The Legality of Manus Island detention under Australian law – The High Court decides in Plaintiff S195, Castan Centre for Human Rights Law Blog, 17 August 2017; reprinted in 'Rights in Exile, newsletter of International Refugee Rights Initiative 1 October 2017

Press/Media: Expert Comment

Description

The involvement of Australia in the detention of refugees in Nauru and Papua New Guinea (PNG) raises complex constitutional and international law issues.
One of these issues was answered in 2017 when the High Court of Australia unanimously rejected a challenge to the legality of Australia’s arrangements with Papua New Guinea. The case – Plaintiff S195 – centred on whether the action of Australian governmental officers was invalid under Australian law because of what was decided by the landmark PNG Supreme Court decision last year (in Namah v Pato). The plaintiff’s case before the High Court therefore raised a novel argument as it sought to link the validity of action taken under Australian law with the validity of those actions in another country (PNG).

Period17 Aug 2017 → 1 Oct 2017

Media coverage

1

Media coverage

Media contributions

1

Media contributions

  • TitleThe Legality of Manus Island detention under Australian law – The High Court decides in Plaintiff S195, Castan Centre for Human Rights Law Blog, 17 August 2017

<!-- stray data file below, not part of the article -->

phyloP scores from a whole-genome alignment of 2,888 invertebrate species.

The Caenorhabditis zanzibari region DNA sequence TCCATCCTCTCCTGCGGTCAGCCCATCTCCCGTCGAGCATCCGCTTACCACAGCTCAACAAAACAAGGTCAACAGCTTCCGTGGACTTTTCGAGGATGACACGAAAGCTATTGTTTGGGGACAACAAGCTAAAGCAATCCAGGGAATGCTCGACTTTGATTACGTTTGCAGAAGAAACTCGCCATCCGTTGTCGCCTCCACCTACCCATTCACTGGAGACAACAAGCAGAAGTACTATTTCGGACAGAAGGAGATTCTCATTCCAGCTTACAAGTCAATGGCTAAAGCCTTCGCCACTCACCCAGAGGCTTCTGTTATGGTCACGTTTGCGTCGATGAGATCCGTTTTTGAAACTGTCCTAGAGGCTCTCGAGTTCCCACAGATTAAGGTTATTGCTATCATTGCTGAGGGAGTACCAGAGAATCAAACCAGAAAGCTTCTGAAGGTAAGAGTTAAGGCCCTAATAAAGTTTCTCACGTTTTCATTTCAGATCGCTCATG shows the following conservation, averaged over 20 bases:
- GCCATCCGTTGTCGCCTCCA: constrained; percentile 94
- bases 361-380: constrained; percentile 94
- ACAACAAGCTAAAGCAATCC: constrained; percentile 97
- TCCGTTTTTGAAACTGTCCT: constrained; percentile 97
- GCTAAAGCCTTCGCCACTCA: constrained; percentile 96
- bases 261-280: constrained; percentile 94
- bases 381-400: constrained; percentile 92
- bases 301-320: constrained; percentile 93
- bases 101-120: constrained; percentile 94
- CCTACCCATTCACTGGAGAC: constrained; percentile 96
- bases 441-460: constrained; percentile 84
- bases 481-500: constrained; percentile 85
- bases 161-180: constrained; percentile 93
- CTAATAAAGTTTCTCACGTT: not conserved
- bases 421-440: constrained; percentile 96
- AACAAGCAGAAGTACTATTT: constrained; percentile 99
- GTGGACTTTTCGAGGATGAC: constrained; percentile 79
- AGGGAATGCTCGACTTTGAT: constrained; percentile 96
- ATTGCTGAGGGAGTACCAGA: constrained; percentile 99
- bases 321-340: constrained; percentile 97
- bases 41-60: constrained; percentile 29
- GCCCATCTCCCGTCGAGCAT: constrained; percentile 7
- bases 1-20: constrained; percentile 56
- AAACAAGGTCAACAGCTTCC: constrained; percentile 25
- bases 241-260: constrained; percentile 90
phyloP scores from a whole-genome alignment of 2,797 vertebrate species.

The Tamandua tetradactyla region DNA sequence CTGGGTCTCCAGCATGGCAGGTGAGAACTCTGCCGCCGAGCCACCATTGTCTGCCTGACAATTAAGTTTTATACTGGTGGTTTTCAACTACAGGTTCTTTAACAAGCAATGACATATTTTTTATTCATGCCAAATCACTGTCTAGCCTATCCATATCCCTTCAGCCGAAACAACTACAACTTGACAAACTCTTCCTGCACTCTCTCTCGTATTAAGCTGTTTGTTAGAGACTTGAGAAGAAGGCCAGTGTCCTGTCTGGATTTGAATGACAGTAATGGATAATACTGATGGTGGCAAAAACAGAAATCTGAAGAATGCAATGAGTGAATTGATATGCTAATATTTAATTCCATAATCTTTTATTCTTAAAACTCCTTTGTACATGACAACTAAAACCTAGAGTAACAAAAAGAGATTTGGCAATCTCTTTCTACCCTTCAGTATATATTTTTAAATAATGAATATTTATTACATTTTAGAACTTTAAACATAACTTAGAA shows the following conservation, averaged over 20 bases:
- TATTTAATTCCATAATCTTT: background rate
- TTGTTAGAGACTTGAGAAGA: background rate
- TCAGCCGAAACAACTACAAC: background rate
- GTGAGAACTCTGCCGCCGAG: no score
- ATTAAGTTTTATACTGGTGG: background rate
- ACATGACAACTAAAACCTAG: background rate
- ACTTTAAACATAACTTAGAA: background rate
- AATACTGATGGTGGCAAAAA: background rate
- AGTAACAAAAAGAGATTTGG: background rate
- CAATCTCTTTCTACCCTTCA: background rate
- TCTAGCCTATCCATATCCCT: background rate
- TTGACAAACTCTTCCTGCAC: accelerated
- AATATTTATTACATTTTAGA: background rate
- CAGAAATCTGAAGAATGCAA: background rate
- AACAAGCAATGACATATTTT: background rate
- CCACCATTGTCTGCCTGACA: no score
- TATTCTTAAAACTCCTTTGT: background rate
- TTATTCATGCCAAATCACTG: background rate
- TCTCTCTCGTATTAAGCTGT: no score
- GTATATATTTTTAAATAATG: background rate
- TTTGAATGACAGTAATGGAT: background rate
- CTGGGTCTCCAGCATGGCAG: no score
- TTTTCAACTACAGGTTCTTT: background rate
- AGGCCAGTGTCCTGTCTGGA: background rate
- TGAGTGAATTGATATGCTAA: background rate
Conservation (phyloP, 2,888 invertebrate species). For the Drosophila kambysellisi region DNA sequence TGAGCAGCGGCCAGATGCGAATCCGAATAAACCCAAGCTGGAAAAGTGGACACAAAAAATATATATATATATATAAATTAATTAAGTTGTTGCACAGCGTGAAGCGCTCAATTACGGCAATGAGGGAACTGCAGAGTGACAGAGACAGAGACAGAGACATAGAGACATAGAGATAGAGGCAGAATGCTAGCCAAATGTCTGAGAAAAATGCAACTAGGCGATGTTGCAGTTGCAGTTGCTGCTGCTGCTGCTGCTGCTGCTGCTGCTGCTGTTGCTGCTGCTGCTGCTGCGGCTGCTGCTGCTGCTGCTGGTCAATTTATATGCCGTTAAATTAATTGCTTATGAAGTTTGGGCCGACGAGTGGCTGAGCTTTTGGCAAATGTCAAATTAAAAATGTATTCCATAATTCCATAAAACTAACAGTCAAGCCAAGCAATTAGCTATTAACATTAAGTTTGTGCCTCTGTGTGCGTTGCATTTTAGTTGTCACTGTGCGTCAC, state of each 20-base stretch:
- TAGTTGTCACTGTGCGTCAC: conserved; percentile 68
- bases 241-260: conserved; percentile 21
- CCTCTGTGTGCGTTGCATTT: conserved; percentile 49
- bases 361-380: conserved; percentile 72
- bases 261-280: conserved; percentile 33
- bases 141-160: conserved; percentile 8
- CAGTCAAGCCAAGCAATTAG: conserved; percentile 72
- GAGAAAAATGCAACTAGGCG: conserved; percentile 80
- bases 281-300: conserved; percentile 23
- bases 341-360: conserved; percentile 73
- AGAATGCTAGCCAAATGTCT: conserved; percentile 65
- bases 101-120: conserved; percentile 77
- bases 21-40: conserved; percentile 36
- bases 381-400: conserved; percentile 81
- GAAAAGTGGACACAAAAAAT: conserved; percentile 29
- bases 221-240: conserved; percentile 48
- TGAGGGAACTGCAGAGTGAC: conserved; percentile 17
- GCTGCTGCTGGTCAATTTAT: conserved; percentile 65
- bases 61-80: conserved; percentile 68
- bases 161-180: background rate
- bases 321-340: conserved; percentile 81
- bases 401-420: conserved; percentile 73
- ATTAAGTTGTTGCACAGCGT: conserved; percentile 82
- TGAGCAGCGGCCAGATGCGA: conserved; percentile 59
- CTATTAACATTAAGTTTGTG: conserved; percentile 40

Degree of recognitionInternational
    Media name/outletCastan Centre for Human Rights Law Blog
    Media typeWeb
    Duration/Length/Size900 words
    CountryAustralia
    Date17/08/17
    DescriptionThe involvement of Australia in the detention of refugees in Nauru and Papua New Guinea (PNG) raises complex constitutional and international law issues.
    One of these issues was answered in 2017 when the High Court of Australia unanimously rejected a challenge to the legality of Australia’s arrangements with Papua New Guinea. The case – Plaintiff S195 – centred on whether the action of Australian governmental officers was invalid under Australian law because of what was decided by the landmark PNG Supreme Court decision last year (in Namah v Pato). The plaintiff’s case before the High Court therefore raised a novel argument as it sought to link the validity of action taken under Australian law with the validity of those actions in another country (PNG).
    URLhttps://castancentre.com/2017/08/17/the-legality-of-manus-island-detention-under-australian-law-the-high-court-decides-in-plaintiff-s195/
    PersonsMaria O'Sullivan